Bread, in some form or the other has been a part of the human diet from prehistoric times and continues to be relished all over the world. The Centre for Science and Environment (CSE) recently published a report that gave bread eaters in India a jolt. They reported that potassium bromate and potassium iodate, both cancer causing chemicals, were detected in packaged bread, burger buns and pizza bases. Following the report, the consumption of bread fell drastically in some parts of the country.
So what exactly is potassium bromate? Potassium bromate is an oxidizing agent that is found in the form of white crystals or powder. It is used as a flour improver / treatment agent to hold the bread together and give it is soft, elastic texture. It allows the dough to be kneaded easily and bleaches the dough so the bread looks white. Once the bread is baked ideally it should not contain any potassium bromate or it should be within negligible limits. Potassium bromate is found in larger quantities if bromate added flour isn’t baked long enough or at a temperature that is high enough to remove it or if too much potassium bromate is added in the first place.
Food Safety and Standards Authority of India (FSSAI) regulations allow the use of potassium bromate and standards say that “if maida is used for bakery purposes then the following flour treatment agents can be used in the quantities mentioned which for Potassium bromate is (Max) 20ppm (parts per million). Residue of bromate in bread can be up to 50ppm. However, many countries have banned the use of potassium bromate as a flour treatment agent when in 1999 the Agency for Research on Cancer (IARC) found that the chemical additive caused tumours of the kidney, abdominal lining and thyroid cancer in animals and termed them as possibly carcinogenic for humans. The FSSAI has now declared that that it would ban the use of potassium bromate as an additive in bread.
The publication of the CSE report has also caused a furore among commercial bread manufacturers and they along with quick service restaurants denied the use of the potassium bromate in their products. The All India Bread Manufacturers’ Association (AIBMA) declared that they would use other oxidants if consumers are not happy with the use of potassium bromate even though when used carefully within permitted limits, it only enhances the quality of bread. After a drop in sale of bread some manufacturers have resorted to declaring on their labels that their bread is and has always been free of potassium bromate. This again could lead to more regulatory hassles if bromate is found in their bread from other sources like water which could contain potassium bromate or due to naturally occurring bromate.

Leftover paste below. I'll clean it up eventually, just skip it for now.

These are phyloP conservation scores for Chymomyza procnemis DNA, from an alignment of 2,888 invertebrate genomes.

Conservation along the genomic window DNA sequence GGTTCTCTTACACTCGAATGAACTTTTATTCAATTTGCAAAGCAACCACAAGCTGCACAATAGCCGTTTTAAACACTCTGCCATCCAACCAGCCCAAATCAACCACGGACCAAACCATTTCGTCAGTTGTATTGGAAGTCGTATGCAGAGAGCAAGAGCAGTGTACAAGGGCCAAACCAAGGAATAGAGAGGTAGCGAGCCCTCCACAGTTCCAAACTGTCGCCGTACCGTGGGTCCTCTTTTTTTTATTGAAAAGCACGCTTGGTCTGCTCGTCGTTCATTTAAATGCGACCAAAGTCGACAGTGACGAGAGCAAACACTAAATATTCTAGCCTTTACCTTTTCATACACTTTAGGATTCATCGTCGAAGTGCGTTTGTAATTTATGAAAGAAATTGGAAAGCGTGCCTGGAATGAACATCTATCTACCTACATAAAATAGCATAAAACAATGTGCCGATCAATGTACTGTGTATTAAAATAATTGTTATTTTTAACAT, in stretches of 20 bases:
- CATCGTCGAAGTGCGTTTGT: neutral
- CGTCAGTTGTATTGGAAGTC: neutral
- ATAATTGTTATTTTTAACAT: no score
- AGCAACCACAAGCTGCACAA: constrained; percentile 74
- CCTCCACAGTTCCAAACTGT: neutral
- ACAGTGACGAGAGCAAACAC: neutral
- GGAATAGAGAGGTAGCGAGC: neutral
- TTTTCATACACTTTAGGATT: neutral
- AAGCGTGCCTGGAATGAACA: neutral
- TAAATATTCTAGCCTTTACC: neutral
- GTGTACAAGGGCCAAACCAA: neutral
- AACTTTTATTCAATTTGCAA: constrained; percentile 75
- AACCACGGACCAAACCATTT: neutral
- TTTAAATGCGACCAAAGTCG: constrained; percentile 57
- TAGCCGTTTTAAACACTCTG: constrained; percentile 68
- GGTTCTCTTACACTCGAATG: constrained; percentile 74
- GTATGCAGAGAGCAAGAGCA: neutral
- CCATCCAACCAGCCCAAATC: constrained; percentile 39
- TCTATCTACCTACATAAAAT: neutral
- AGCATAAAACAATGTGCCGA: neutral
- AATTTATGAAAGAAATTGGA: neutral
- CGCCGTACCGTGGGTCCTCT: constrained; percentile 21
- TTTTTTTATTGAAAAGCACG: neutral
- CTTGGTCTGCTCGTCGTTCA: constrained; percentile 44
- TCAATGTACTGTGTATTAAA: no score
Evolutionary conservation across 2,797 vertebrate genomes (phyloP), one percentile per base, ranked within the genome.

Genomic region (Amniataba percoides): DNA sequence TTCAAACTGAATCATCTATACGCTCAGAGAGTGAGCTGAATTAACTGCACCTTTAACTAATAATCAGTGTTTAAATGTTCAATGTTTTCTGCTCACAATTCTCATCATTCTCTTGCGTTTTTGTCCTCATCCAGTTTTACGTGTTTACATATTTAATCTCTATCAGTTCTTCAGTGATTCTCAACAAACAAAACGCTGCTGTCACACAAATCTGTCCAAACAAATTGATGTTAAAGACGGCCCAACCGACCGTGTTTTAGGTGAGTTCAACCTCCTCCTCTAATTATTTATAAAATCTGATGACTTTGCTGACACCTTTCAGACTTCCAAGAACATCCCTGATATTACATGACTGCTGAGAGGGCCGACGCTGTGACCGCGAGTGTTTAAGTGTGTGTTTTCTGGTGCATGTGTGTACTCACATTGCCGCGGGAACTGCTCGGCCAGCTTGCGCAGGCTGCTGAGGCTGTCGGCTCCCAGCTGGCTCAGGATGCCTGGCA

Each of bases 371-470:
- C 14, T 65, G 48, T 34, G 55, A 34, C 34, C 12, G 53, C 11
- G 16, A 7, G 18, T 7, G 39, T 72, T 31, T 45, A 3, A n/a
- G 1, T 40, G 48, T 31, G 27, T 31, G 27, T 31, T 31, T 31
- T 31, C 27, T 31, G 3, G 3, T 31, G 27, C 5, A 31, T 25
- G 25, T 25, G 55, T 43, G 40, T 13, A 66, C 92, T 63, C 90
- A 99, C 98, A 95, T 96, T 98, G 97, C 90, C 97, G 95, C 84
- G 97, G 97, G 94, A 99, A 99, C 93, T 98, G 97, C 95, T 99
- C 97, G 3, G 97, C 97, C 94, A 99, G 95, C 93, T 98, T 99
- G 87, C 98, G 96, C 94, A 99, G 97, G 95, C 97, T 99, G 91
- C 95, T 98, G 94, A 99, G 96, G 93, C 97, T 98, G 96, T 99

Potassium bromate can be formed in groundwater especially if the water is saline and if found in water, it is termed a contaminant. In drinking water bromate can be formed when it undergoes treatment to disinfect it from contaminants, like ozone treatment. The ozone reacts with bromide found naturally in water to form potassium bromate depending upon the treatment reaction conditions. Bromate can also be introduced into drinking water from chlorine used for disinfection. U.S. Environmental Protection Agency in its report has stated that increased risk from drinking water every day poses some amount of risk of cancer. FSSAI has recently proposed standards for drinking water prescribing the limit of bromate to be 0.01 ppm. Since a number of bread manufacturers have denied the use the potassium bromate in the bread then it is important to test if the possible source of bromate in bread is actually from untested water or due to the oxidation of bromide during processing.
Consumers are still confused whether to eat bread or not. It seems that the risk of cancer or kidney problems comes only from ingesting very large amounts of bromate which is many times higher than what has been found in bread. The AIBMA has pointed that the US food regulator FDA has not banned the use of these chemicals as they are considered to be safe when used within permitted limits. Moreover, levels of potassium bromate or potassium iodate residues found in the samples of bread tested by CSE was in the range of 1.15 –22.54 ppm, but not all the samples were found with a high range. In my opinion, the consumers should not panic as there is no harm if potassium bromate is found present in bread at low levels due to natural occurrence or residual effect but not as an additive. It is very good initiative that FSSAI has banned the use of bromate however naturally occurring bromate or bromate produced during the processing could be detected at very low levels but it should not be a food safety concern for the consumer.